Our Hedgeye Housing Compendium table (below) aspires to present the state of the housing market in a visually-friendly format that takes about 30 seconds to consume.
Today's Focus: March NAHB HMI (Builder Confidence Survey)
Builder Confidence in April was static at 58 against unrevised March estimates, holding at 11-month lows for the third straight month and marking a 6-month past the cycle peak of 65 recorded in October.
Across the Survey Indicators, Current Sales moved lower from 65 to 63, putting in their lowest reading since May of last year. Meanwhile, there was a +1pt gain in Forward Expectations and also a +1pt gain in Buyer Traffic, but both those surveys remain below their LTM averages.
Regionally, all four US regions posted sequential declines. The Northeast and West both fell -2pts, while the Midwest and South each registered -1pt declines.
Commentary was largely generic, referencing jobs and rates as broadly positive for the fundamental backdrop:
NAHB CEO Robert Dietz: “Builders remain cautiously optimistic about construction growth in 2016. Solid job creation and low mortgage interest rates will sustain continued gains in the single-family housing market in the months ahead.”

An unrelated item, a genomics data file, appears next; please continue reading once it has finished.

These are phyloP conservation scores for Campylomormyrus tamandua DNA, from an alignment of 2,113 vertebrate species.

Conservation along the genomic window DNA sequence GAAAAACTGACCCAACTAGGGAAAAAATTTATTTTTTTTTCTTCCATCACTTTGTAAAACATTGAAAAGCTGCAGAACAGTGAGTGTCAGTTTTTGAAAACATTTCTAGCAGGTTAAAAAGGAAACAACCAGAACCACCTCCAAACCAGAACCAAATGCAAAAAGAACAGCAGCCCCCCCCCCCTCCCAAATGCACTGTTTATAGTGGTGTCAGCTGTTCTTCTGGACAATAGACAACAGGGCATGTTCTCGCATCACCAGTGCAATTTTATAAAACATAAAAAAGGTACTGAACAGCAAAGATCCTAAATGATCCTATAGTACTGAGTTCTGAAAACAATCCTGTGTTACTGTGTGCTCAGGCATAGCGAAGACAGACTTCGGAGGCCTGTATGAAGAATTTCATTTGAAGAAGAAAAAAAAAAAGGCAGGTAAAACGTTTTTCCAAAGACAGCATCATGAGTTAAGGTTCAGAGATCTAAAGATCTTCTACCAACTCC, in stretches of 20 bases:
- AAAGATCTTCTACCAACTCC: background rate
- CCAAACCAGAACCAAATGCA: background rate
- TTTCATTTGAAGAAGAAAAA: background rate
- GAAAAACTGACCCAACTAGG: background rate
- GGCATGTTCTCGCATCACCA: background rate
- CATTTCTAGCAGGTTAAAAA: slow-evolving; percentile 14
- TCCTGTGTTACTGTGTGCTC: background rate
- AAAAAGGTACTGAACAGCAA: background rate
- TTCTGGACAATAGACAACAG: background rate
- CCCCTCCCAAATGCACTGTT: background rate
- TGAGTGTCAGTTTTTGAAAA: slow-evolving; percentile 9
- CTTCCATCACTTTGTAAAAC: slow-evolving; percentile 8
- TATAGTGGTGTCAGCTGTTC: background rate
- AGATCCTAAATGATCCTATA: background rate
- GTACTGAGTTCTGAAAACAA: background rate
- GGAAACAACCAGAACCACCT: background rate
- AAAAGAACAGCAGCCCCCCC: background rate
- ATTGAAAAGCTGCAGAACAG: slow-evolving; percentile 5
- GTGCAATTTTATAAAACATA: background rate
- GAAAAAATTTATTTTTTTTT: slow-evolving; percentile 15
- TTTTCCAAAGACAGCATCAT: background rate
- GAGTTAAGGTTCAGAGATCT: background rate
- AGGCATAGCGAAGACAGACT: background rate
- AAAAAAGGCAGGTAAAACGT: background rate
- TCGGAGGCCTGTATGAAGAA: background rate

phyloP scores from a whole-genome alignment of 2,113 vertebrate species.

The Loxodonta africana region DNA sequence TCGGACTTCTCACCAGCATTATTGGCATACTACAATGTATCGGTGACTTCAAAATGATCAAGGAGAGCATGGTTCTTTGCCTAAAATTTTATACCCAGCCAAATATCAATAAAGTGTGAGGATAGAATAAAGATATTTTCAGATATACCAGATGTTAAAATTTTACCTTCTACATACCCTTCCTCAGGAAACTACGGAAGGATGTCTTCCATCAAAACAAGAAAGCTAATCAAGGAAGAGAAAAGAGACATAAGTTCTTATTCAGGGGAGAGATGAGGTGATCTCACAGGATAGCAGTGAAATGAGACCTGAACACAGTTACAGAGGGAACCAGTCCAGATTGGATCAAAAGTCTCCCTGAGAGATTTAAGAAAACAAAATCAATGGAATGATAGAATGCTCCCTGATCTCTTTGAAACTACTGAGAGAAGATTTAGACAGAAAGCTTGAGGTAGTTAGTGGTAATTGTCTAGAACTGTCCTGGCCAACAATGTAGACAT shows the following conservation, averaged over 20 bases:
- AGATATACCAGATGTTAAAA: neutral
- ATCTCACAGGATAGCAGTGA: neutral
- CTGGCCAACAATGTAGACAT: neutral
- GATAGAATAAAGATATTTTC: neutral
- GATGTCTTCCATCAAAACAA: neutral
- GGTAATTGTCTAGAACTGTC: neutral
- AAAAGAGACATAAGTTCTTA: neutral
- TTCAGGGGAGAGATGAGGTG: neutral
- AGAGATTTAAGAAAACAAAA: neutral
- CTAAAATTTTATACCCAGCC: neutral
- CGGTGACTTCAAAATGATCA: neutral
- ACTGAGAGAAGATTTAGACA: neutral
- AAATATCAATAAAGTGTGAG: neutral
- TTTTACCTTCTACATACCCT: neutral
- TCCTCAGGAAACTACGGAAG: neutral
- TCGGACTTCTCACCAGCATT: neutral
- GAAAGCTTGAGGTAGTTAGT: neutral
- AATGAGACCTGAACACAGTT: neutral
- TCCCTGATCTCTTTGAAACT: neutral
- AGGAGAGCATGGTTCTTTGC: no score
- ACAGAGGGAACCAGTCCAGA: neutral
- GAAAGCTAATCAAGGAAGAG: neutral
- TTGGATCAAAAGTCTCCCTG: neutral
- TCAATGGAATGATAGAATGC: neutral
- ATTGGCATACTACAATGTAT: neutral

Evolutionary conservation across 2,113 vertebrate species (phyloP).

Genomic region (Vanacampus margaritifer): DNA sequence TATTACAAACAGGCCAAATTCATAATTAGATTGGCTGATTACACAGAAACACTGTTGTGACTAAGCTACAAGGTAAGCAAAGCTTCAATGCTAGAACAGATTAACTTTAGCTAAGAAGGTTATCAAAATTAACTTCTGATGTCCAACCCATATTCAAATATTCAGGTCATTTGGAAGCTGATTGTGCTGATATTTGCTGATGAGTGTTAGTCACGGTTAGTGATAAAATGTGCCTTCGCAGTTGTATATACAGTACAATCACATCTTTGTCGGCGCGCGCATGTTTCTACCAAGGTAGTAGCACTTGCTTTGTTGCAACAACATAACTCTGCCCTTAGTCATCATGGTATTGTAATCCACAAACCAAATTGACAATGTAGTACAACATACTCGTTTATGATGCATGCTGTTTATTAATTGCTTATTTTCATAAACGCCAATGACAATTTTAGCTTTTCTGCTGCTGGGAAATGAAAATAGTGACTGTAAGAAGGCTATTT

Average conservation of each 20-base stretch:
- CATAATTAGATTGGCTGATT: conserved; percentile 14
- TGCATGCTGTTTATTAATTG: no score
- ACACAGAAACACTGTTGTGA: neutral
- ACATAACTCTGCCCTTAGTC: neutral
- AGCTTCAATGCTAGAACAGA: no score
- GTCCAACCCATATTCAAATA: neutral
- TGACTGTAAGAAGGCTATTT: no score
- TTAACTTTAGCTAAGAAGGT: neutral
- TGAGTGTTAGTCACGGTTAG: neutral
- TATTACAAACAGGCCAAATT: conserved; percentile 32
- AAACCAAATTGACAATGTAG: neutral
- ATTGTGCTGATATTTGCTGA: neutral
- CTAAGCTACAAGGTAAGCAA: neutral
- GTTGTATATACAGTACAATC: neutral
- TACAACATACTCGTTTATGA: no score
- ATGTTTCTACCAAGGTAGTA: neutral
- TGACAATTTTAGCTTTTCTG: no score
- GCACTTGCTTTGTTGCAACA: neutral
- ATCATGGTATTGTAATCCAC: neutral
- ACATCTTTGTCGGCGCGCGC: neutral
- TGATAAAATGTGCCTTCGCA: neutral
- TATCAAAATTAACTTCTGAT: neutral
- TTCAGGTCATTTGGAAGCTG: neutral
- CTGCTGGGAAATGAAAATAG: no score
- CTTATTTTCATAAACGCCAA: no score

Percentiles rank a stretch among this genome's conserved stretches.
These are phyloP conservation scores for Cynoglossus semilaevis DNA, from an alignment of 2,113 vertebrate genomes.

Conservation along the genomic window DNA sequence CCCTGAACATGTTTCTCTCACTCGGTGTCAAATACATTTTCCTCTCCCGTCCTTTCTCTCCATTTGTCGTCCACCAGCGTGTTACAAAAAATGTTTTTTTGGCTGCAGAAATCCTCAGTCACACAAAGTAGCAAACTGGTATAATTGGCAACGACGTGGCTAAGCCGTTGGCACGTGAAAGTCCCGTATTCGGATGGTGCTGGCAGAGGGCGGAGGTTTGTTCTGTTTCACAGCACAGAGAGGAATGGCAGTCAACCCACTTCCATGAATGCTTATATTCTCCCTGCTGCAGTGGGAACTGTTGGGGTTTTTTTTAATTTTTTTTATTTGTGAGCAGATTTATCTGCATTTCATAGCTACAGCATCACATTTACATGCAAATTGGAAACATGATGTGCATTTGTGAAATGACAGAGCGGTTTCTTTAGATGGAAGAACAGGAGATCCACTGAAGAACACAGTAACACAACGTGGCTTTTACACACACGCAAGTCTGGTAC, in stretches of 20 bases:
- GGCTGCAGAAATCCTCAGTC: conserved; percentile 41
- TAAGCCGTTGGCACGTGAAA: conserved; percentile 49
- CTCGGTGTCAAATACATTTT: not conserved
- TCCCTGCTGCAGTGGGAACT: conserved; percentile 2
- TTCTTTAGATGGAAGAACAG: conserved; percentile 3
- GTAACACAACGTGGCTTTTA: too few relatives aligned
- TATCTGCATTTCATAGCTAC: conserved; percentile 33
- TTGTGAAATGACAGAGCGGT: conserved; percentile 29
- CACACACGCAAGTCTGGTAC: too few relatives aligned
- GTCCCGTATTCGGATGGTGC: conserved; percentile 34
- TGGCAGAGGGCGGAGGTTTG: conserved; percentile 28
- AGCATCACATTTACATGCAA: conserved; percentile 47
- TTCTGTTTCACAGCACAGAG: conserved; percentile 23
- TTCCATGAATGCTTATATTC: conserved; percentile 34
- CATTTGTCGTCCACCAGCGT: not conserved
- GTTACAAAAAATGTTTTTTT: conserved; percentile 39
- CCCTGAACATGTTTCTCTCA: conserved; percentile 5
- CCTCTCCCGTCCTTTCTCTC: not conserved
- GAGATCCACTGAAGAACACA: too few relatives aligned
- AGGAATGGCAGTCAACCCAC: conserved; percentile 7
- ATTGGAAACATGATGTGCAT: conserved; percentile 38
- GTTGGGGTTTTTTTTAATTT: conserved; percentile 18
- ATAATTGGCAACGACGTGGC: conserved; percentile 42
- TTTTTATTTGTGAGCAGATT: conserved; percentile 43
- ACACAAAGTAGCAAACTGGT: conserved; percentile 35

In short, nothing particularly remarkable in the April release as Builder Confidence remains past peak and the larger demand trend across both the new and existing markets remains one of deceleration.
Looking to March Housing Starts data tomorrow, we expect the number to remain strong from a rate-of-change perspective as we lap the depressed, severe weather comps from last February/March.
Looking more broadly at both US Housing and the US Economy, they could best be summarized as a whole lotta “not much” going on at present.
About the NAHB HMI:
The Housing Market Index (HMI) is based on a monthly survey of NAHB members designed to take the pulse of the single-family housing market. The monthly survey has been conducted for 30 years. The survey asks respondents to rate market conditions for the sale of new homes at the present time and in the next 6 months as well as the traffic of prospective buyers of new homes. The HMI is a weighted average of separate diffusion indices for these three key single-family series. The HMI can range from 0 to 100, where a value over 50 implies conditions are, on average, improving, a value below 50 implies conditions are worsening, and an index value of 50 indicates that the housing market is neither improving nor worsening.
Joshua Steiner, CFA
Christian B. Drake